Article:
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Competition Policies and Deregulation in Tunisia

  • Mohamed Hedi Lahouel

Abstract

Tunisia’s economy was highly regulated from independence in 1956 until 1986, at which point macroeconomic and external payment difficulties, along with the constraints of central control, prompted major policy changes. So far reform has involved the removal of barriers to competition, notably in trade and investment. In addition, most price controls have been removed, many state-owned enterprises have been privatized, and deregulation of banking has advanced considerably. During the period of structural adjustment (1986–94) Tunisia became the first southern Mediterranean country to sign a free trade agreement with the European Union, committing itself to total removal of tariff and non-tariff barriers on all imports (except agricultural products), and it became a full member of GATT (the General Agreement on Tariffs and Trade). Under the Uruguay Round Tunisia committed itself to the progressive removal of quantitative restrictions on imports and of binding on most tariff lines. Despite such progress, reform in many areas has been either inadequate or slow in coming. If Tunisia is to improve its economic performance, the climate of competition must be enhanced through further reform.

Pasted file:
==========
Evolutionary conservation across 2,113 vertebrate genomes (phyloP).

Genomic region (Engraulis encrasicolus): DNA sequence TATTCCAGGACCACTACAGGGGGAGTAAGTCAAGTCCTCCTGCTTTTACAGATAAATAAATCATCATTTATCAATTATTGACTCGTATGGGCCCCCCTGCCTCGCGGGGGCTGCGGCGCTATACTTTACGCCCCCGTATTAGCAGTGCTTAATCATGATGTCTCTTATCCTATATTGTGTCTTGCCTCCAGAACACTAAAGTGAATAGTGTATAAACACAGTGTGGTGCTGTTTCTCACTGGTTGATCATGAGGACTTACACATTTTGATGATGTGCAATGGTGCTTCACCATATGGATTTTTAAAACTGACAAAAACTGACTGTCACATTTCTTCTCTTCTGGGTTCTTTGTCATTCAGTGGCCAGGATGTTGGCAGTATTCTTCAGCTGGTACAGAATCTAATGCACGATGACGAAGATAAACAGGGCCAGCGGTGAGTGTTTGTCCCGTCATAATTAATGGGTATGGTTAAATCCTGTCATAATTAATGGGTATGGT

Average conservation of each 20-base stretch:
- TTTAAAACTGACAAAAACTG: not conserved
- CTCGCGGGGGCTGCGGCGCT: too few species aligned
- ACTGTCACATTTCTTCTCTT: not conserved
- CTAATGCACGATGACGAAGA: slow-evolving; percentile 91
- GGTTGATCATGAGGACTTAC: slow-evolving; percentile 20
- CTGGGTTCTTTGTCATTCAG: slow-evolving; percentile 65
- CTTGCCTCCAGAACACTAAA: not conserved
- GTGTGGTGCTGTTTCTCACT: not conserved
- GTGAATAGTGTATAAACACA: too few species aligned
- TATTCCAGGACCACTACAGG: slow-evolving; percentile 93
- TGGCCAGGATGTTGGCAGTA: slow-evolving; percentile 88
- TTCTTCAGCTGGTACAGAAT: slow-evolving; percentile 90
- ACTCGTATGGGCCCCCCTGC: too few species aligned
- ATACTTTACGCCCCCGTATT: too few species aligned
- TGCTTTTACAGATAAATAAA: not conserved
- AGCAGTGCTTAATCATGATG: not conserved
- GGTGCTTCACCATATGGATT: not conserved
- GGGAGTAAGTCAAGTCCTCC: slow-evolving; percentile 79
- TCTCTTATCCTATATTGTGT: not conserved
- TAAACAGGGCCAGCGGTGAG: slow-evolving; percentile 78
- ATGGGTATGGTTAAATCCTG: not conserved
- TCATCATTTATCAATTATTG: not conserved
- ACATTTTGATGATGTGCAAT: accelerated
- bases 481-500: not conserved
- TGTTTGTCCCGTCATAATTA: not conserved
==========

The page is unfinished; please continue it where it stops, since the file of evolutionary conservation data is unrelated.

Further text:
Keywords

Price Control Uruguay Round Lending Rate Foreign Competition Nontariff Barrier 
These keywords were added by machine and not by the authors. This process is experimental and the keywords may be updated as the learning algorithm improves.

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References

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Copyright information

© Economic Research Forum 1998

Authors and Affiliations

  • Mohamed Hedi Lahouel

There are no affiliations available

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